Confidence gradually rebuilding after Brexit shock

The survey asked a number of questions to assess companies’ attitudes and actions in relation to the UK’s exit from the EU. We began by asking the direction and scale of impact they envisaged Brexit would have on their business. The responses suggest Irish based companies anticipate a significantly negative outcome overall although there are notable differences the effect of Brexit is seen having on individual businesses; one in two firms expect an adverse impact compared to one in six that expect a boost to their business. Only one in five firms expects no significant impact from Brexit on its activities.

The survey went on to ask whether companies’ assessments of Brexit impacts had altered much in the sixteen months since the UK referendum vote. The answers suggest that Irish business has become somewhat more pessimistic in regard to Brexit in spite of the apparent resilience of the Irish economy to the early currency related fallout.

Roughly one in three firms is more negative now than in the immediate aftermath of the UK vote while roughly one in five now takes a more positive view. Manufacturing and construction firms were more likely to have downgraded their assessments of late whereas upgraded views were more common among property and business services firms. 

Barry Dempsey, Chief Executive, Chartered Accountants Ireland, said:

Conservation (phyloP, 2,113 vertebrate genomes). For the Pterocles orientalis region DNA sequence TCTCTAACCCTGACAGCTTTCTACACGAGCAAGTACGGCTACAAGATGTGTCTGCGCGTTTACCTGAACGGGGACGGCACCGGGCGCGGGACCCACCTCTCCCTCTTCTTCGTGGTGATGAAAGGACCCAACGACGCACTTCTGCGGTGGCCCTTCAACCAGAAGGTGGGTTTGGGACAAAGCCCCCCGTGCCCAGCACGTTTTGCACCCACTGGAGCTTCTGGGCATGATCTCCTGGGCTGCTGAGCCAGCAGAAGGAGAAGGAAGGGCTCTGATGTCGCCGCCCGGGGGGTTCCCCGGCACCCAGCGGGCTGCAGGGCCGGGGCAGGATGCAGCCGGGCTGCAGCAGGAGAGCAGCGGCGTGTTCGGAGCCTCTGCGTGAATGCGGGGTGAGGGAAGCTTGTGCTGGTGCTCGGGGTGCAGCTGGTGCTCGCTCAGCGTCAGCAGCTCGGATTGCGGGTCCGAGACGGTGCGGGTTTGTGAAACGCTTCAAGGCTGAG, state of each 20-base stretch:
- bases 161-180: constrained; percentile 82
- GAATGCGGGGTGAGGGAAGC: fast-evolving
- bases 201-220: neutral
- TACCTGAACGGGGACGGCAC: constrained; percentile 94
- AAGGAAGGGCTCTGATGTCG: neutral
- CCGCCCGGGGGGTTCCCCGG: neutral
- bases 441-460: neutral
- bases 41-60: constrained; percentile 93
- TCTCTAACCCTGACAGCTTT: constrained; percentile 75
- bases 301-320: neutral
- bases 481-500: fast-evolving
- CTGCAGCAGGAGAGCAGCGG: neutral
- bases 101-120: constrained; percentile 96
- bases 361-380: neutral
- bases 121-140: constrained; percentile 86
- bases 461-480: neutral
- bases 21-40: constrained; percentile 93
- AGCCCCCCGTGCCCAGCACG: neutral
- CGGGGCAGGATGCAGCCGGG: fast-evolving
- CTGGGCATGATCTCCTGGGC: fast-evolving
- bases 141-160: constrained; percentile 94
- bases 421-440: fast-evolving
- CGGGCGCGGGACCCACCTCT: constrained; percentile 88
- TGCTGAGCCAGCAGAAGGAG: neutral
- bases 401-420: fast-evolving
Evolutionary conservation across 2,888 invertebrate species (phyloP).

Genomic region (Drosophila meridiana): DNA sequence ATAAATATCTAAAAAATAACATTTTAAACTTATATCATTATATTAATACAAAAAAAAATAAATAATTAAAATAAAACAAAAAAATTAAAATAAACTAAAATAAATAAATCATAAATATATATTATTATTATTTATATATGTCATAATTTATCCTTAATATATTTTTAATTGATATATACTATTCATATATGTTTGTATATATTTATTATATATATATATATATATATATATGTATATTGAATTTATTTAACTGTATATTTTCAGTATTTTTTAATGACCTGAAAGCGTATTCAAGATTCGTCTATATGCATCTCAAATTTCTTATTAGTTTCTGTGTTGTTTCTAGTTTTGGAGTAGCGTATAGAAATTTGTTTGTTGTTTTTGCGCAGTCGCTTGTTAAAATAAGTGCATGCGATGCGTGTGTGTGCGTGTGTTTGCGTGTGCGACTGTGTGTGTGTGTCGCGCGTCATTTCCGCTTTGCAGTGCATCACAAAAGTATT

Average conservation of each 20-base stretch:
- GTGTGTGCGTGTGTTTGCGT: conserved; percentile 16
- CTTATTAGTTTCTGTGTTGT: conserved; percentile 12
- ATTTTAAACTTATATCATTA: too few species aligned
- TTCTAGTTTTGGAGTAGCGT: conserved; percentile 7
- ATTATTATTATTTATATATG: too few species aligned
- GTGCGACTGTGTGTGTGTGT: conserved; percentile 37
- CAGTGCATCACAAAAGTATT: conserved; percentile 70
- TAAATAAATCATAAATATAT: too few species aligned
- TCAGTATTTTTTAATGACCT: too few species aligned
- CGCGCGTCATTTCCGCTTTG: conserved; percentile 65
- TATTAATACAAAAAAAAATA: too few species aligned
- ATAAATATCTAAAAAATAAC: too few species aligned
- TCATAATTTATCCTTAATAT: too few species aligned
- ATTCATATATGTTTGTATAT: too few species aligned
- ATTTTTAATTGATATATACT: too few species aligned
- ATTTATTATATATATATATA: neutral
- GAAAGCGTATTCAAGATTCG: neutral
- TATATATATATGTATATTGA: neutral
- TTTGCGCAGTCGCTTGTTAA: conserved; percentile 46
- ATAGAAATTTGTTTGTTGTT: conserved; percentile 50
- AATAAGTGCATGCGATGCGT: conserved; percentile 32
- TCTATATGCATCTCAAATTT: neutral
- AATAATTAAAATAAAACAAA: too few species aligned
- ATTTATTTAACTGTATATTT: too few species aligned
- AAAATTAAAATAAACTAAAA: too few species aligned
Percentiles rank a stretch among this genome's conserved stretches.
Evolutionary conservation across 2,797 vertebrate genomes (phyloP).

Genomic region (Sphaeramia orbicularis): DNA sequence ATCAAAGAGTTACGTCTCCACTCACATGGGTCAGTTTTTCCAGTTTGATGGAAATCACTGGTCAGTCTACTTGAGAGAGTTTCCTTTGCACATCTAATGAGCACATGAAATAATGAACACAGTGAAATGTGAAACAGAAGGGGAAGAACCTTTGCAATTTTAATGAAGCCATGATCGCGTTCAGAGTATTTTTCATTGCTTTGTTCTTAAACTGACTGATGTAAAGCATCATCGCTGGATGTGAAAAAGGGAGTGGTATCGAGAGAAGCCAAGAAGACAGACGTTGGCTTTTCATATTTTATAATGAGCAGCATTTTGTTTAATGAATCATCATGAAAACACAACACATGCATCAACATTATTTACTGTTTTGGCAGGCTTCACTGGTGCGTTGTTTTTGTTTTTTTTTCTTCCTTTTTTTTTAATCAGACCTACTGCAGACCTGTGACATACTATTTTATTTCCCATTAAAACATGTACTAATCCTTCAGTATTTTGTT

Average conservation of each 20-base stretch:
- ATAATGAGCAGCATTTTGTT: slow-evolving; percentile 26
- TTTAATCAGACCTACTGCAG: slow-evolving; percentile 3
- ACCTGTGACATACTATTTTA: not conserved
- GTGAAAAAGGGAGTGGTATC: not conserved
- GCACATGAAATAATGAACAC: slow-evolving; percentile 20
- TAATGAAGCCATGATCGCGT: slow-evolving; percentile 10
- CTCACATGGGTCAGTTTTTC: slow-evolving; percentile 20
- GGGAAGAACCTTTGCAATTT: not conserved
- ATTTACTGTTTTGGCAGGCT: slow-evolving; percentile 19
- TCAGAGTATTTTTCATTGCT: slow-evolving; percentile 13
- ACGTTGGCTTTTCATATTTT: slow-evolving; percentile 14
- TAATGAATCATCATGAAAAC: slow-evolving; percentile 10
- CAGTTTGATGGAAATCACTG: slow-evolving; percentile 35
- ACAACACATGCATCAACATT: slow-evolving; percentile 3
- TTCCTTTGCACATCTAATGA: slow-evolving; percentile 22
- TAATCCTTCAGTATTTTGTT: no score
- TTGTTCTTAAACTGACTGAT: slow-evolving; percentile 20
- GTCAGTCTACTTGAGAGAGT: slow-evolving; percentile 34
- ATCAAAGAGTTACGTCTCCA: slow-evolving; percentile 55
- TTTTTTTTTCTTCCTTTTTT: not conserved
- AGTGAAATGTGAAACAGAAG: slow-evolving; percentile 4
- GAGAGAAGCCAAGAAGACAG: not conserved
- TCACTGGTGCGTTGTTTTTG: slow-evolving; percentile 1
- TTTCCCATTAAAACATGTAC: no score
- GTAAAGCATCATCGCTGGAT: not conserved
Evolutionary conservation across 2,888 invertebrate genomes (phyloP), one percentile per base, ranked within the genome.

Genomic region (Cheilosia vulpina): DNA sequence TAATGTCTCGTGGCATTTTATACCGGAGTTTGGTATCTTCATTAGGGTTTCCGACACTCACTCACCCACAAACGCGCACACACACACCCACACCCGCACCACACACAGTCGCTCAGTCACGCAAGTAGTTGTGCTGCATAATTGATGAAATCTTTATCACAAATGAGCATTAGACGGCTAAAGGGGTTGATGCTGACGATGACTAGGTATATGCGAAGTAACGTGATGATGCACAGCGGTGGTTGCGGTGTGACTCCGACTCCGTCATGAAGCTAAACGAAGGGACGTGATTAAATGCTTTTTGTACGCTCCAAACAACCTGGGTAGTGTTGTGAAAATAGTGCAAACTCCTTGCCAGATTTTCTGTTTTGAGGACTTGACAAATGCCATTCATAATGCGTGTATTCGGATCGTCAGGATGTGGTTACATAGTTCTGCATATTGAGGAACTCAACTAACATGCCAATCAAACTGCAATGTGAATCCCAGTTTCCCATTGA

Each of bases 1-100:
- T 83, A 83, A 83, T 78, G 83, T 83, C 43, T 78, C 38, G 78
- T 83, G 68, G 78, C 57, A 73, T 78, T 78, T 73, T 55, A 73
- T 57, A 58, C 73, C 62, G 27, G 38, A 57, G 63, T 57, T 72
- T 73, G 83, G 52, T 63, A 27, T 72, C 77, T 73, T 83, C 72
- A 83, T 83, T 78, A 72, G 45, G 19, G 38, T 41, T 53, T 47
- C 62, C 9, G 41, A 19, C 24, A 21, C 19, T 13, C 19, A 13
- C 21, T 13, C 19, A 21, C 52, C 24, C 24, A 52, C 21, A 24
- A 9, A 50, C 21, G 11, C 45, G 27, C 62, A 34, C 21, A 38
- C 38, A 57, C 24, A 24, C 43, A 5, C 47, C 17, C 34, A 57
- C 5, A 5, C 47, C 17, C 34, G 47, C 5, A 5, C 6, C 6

Companies are still reporting solid growth overall, but the pace of increase appears to have eased of late. This seems to reflect a variety of influences ranging from capacity constraints facing some construction companies to currency movements affecting companies in food and manufacturing but, in each instance, this is seen slowing rather than stopping growth.

“A still healthy business environment has seen a slight pick-up in new hiring even though the survey suggests finding suitably qualified employees has become more difficult. While most of firms expect their pay bill to increase in 2018, four out of five expect increases to be less than 3%, with the average rise in earnings expected to be 2% overall.”

Austin Hughes, Chief Economist, KBC Bank Ireland, said:

Only one in five Irish based firms doesn’t envisage any impact on their business from Brexit. While expectations vary, about half of the companies surveyed think they will be affected negatively with just one in six anticipating a positive effect.

“Companies are now slightly more pessimistic in their assessment of Brexit on their business and roughly half see the peak impact being felt by March 2019. As a result, it is slightly surprising that the survey found no major pick-up in Brexit preparations of late and one in two companies reported they had no significant focus on Brexit at present.” 

The KBC Bank Ireland / Chartered Accountants Ireland Business Sentiment Survey reflects the view of Chartered Accountants working in senior positions (CEOs, MDs and FDs) in Ireland’s leading companies. The Autumn 2017 survey was conducted from 25th October 2017 to 3rd November 2017 and the results presented are based on 448 completed responses.

ENDS

For further reference contact:
Karen Jones, Gibney Communications, 01 661 0402 / 086 866 4501
Christine Walsh, Gibney Communications, 01 661 0402 / 085 157 7127
Austin Hughes, Chief Economist KBC Bank, 087 669 6972
Brendan O’Hora, Director, Communications & Marketing, Chartered Accountants Ireland, 01 6377298